Innovative Professional in Vascular Surgery
About Mitar Vranic
A dedicated vascular surgeon, Dr. Mitar Vranic has demonstrated a commitment to offering the latest in treatment options. He completed his specialized training at the renowned Arizona Heart Institute, where he studied under a collection of highly respected physicians. Since that time, Dr. Mitar Vranic has continued to pursue developments in vascular surgery. He has secured certifications in advanced laparoscopic surgery and vascular duplex ultrasound techniques, and remains actively involved in his field as a member of several professional organizations.
Dr. Mitar Vranic holds a doctoral degree from the University of Osteopathic Medicine and Health Sciences in Des Moines, Iowa. He completed his internship and residency in general surgery at Ohio University's Doctors Hospital, before advancing to a fellowship in peripheral vascular surgery at the same institution. After completion of his second fellowship in Arizona, he settled in Phoenix as a practitioner at the heart institute. There, he developed several innovative devices and techniques that remain in widespread use.
Dr. Mitar Vranic now applies his expertise as a practicing surgeon at Western Vascular Institute in Mesa, Arizona. Since joining the practice, he has collaborated to offer angiography testing as an in-office procedure. With this and other advancements, he has played a key role in securing the Institute's Joint Commission accreditation.
About Joint Commission Accreditation
Dr. Mitar Vranic, a practitioner with Western Vascular Institute, has played a key role in upholding the practice's high standards of care. Thanks largely to the dedication of Dr. Mitar Vranic and his colleagues, Western Vascular Institute has earned accreditation from The Joint Commission.
The Joint Commission offers accreditation for many categories of health-care providers, from ambulatory health-care centers to inpatient hospitals. Like all other centers that apply for accreditation, an ambulatory center must demonstrate a dedication to meeting rigorous standards and must be committed to continuous improvement. During the accreditation process, The Joint Commission professionals work with the center's staff and leaders to evaluate criteria ranging from human resource processes to medication management and infection prevention.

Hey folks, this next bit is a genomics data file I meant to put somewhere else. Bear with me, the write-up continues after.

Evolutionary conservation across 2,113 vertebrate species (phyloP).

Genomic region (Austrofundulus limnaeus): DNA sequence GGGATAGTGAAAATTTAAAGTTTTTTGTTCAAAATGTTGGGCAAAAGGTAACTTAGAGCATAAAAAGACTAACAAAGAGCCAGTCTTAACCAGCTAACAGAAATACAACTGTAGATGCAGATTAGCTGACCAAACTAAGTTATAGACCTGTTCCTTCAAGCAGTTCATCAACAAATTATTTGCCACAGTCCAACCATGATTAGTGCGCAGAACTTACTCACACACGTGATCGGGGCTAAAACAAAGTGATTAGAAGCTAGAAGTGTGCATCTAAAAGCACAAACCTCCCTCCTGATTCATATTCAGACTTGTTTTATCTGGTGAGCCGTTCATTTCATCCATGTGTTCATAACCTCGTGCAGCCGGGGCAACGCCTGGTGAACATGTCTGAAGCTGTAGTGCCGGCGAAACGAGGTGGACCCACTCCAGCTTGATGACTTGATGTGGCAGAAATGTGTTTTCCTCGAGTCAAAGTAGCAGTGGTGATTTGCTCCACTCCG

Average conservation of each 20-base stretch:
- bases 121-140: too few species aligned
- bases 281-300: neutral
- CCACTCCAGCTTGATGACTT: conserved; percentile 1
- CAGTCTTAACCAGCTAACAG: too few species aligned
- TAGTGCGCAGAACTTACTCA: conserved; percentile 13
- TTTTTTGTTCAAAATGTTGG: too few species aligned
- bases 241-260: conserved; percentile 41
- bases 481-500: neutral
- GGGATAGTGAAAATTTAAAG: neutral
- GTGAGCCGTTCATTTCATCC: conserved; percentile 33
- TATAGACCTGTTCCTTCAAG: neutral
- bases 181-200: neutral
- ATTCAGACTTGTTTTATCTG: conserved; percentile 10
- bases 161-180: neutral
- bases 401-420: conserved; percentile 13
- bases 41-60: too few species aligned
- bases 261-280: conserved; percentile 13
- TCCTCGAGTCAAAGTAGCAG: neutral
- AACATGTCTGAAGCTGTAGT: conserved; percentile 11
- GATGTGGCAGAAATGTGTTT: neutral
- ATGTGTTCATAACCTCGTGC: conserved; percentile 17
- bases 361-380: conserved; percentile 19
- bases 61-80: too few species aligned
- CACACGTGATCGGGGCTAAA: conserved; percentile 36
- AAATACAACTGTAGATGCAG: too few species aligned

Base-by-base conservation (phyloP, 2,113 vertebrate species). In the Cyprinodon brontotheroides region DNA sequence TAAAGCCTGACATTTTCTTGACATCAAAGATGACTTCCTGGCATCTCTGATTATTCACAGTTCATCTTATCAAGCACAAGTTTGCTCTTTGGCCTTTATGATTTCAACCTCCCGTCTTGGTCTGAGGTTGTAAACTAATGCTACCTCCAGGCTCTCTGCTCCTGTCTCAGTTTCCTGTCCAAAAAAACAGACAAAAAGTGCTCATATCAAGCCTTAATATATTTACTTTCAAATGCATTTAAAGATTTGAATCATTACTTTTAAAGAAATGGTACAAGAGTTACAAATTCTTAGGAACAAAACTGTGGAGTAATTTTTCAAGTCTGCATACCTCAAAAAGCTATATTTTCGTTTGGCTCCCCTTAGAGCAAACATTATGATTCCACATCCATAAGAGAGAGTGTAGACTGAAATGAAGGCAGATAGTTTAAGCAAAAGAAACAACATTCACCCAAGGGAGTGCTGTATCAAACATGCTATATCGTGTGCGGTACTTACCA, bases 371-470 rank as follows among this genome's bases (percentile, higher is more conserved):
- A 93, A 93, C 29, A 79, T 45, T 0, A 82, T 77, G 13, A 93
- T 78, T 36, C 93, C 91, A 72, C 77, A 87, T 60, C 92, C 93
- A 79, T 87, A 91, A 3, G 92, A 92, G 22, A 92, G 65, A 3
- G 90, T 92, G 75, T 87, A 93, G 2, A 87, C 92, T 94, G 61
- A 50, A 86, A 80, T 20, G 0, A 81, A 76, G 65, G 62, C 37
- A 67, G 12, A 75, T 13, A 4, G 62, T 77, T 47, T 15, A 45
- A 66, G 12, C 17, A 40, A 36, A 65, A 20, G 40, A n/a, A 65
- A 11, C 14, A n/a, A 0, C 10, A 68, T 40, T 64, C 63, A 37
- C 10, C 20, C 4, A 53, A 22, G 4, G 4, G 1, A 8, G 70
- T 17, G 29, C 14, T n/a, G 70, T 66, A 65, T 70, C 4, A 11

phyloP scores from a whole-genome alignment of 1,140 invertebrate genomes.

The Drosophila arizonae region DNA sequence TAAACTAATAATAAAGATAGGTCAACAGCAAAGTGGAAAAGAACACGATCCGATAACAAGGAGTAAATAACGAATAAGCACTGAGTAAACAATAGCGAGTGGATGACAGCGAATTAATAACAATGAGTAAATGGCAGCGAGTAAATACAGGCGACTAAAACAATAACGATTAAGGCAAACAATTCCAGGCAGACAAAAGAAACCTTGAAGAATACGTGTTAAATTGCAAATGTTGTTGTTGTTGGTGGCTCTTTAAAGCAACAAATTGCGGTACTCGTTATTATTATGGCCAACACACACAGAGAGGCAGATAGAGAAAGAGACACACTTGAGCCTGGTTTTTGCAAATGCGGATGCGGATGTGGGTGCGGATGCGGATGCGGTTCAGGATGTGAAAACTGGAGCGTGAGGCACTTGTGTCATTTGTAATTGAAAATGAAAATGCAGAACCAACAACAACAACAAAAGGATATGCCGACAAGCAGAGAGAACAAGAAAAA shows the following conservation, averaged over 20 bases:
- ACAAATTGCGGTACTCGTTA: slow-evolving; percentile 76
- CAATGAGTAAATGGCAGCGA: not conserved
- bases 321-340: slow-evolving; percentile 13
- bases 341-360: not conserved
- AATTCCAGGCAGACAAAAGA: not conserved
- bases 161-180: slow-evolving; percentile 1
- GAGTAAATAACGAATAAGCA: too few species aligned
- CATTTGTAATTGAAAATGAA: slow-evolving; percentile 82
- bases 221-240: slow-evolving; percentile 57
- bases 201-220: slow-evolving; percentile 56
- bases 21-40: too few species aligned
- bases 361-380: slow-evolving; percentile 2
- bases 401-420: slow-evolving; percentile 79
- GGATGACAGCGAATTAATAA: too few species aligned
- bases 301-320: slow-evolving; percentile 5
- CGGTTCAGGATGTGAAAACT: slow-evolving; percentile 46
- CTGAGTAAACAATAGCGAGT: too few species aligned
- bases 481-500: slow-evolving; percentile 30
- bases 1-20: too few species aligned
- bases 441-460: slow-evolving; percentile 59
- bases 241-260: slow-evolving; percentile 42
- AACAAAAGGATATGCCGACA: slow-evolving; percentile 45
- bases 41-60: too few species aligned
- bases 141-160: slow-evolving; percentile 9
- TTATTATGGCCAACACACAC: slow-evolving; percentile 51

An accredited institution must meet The Joint Commission's National Patient Safety Goals (NPSG), which include accuracy of patient identification and the use of infection-reducing protocol. Ambulatory care centers must also implement The Joint Commission standards on medication reconciliation as well as universal protocol for procedural verification. Sites seeking accreditation can access detailed information on standards via the current edition of The Joint Commission's published manual.
An Introduction to Chronic Venous Insufficiency
As a practitioner with Western Vascular Institute in Mesa, Arizona, Dr. Mitar Vranic treats patients with a wide variety of conditions related to vein health. Dr. Mitar Vranic draws on extensive experience in surgically addressing chronic venous insufficiency and its secondary conditions.
When vessels are functioning normally, they carry oxygenated blood throughout the body and return the oxygen-depleted blood back to the heart for replenishment. However, a number of patients live with leg veins that cannot effectively perform this function. Whereas normal leg veins have valves that close securely and thus push blood back toward the heart, insufficient veins fail to do so and thus cause pooling of the blood in the leg.
These valve malfunctions stem from a variety of causes. High blood pressure in the legs can weaken the vessels and place excess stress on the valves. Some patients experience this phenomenon as a result of a deep vein thrombosis, or blockage in the vein. As the blood works harder to bypass this blockage, it stresses the valve and prompts venous insufficiency. Similarly, inflamed or swollen veins due to phlebitis may lead to the development of a blood clot. The resultant venous insufficiency can cause significant discomfort and inconvenience, though the condition is generally very treatable.